ANR Programme 2009-2013
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A Joint Programme on Justice and Governance in India and South Asia
(Hosted by Centre for Himalayan Studies)

Previous works in the domain

Previous Works

Most studies on the anthropology and history of law and justice in India have focused on the question of legal pluralism.

This corresponds to a well-established tradition, exemplified by the pioneering work of H.Maine at the end of the 19th century, and to the current focus on interacting normative orders by scholars working on post-colonial societies. In the field of Indian studies, apart from the monumental History of Dharmashastra by P.V. Kane, major works developed around the 1950s and 1960s, which included studies on the various sources of the law (1) and sociological approaches underlining the "tactical" possibilities allowed by Indian legal pluralism(2). The official system provides new opportunities for pursuing "traditional norms or concerns", while helping to transform them (3).  Recently, studies based on ethnographic fieldwork have highlighted the existence of local procedures of rendering justice, and of a complex interaction between the official representation of South Asian legal traditions and the everyday practice of justice-making, informed by a pragmatic combination of older and newer legal procedures (4).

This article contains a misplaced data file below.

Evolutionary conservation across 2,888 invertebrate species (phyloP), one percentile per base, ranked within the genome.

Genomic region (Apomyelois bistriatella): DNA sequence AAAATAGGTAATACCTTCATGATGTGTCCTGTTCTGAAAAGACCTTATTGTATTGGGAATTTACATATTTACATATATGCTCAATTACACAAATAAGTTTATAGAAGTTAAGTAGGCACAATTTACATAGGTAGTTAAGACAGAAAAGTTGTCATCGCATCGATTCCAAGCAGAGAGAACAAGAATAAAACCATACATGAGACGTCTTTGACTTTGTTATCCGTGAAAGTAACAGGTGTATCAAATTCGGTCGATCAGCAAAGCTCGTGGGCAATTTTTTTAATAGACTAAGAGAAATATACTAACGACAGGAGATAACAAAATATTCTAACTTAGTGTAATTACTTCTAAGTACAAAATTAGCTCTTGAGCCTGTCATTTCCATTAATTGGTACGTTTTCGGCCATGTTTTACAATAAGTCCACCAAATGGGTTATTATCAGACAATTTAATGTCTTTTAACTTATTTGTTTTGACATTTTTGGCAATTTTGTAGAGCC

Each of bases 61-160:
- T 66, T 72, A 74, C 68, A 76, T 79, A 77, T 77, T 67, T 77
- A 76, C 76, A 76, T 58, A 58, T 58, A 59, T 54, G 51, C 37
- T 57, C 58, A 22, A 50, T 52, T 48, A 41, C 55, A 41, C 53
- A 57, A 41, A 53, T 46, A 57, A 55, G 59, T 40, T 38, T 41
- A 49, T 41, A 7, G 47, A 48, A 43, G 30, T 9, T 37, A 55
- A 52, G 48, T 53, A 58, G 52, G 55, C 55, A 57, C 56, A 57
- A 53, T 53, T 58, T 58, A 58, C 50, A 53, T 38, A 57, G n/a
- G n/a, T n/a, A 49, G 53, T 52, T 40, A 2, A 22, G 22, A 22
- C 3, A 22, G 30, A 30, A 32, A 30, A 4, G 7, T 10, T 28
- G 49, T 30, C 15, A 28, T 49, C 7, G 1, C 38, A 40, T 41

Many authors have laid the emphasis on the contradiction and oppositions between an "alien" state versus an "indigenous" custom. Such a contrast has been discussed by historians, who underlined that the coexistence of a centralized political power and of local dynamics of loyalty and authority have existed even during the pre-colonial period. They also criticized the culturalist focus of many studies, which prevented an understanding of "how the structural distribution of political authority is related to processes of production and social reproduction" (5).

Works on the legal system in South Asia also include sociological studies on legal professions.(6) Numerous Indian jurists and University Professors of Law regularly publish material in specialised Journals devoted to Indian legal studies. They mostly focus on legal texts or on the interpretation of statutes and court judgments from a legal point of view. Socially committed studies have recently increased, while a number of recent works explore the social, political and socio-legal implications of legal texts, of judges' decisions, or of other judiciary reports, with the intention of denouncing social injustice or the dysfunctioning of the system. This commitment to socio-legal activism tends to blur the distinction between jurists and committed social scientists, for instance in debates on a unified civil code versus personal law, or on the reservation policy, gender inequality, human rights or environmental protection.(7)